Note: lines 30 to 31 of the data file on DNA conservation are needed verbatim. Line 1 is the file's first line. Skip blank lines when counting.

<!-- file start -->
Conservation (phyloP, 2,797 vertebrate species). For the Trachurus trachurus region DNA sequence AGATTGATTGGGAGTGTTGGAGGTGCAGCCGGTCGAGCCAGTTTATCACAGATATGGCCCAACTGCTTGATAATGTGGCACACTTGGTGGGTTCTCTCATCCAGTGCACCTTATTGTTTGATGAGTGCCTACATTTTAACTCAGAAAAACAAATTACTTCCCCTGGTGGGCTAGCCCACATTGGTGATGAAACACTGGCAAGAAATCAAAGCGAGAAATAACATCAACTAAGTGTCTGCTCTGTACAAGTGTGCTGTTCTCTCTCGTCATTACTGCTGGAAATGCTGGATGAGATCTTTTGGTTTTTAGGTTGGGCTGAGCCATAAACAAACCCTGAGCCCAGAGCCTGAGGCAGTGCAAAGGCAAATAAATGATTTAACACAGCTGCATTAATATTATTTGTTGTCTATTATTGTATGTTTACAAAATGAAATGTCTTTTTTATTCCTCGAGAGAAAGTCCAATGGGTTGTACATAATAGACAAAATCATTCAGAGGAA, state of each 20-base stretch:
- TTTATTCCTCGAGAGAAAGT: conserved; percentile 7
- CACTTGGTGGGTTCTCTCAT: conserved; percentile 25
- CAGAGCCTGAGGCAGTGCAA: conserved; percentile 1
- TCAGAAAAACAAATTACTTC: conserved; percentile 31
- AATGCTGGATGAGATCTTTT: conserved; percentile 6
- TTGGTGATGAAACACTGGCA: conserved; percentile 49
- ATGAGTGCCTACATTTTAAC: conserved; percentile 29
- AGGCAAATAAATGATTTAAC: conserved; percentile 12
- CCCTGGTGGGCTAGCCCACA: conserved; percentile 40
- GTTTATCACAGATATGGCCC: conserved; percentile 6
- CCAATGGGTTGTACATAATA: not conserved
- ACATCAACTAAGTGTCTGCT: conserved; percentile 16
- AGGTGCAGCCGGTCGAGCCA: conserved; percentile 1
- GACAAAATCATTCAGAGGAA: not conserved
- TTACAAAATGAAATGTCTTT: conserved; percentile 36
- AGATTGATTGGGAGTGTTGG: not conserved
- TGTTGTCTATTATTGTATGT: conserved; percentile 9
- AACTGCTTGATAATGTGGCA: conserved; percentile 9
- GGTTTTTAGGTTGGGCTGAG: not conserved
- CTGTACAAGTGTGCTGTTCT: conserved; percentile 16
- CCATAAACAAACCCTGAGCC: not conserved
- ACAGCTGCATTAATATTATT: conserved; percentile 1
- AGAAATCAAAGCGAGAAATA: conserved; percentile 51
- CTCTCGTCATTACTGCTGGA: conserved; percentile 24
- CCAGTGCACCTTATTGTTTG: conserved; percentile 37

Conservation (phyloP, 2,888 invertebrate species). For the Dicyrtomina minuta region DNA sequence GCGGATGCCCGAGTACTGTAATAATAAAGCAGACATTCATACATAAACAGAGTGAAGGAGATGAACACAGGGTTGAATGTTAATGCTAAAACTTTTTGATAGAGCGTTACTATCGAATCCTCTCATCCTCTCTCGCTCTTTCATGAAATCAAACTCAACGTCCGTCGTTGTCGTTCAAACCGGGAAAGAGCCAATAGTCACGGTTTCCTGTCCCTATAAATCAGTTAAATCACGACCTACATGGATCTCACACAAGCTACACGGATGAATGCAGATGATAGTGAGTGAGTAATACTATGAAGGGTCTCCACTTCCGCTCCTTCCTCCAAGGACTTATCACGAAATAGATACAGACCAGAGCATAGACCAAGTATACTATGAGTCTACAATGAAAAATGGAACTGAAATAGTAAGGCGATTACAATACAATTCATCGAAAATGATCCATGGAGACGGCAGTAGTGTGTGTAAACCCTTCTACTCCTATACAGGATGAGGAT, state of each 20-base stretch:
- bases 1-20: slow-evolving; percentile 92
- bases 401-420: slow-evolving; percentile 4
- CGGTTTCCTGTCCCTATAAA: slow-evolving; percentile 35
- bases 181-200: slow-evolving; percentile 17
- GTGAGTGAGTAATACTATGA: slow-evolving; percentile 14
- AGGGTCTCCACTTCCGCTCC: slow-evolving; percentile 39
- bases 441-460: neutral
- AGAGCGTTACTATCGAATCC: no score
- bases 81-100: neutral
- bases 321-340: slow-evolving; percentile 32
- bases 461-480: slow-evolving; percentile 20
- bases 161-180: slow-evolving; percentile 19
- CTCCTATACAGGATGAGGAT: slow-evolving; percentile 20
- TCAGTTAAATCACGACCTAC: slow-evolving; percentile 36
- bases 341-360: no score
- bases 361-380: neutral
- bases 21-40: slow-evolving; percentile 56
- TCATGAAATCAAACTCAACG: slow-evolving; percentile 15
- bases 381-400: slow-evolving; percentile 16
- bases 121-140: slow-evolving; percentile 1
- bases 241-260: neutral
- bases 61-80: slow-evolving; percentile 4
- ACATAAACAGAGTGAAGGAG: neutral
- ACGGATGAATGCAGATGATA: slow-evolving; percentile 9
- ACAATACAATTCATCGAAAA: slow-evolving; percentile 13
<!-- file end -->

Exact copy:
- CGGTTTCCTGTCCCTATAAA: slow-evolving; percentile 35
- bases 181-200: slow-evolving; percentile 17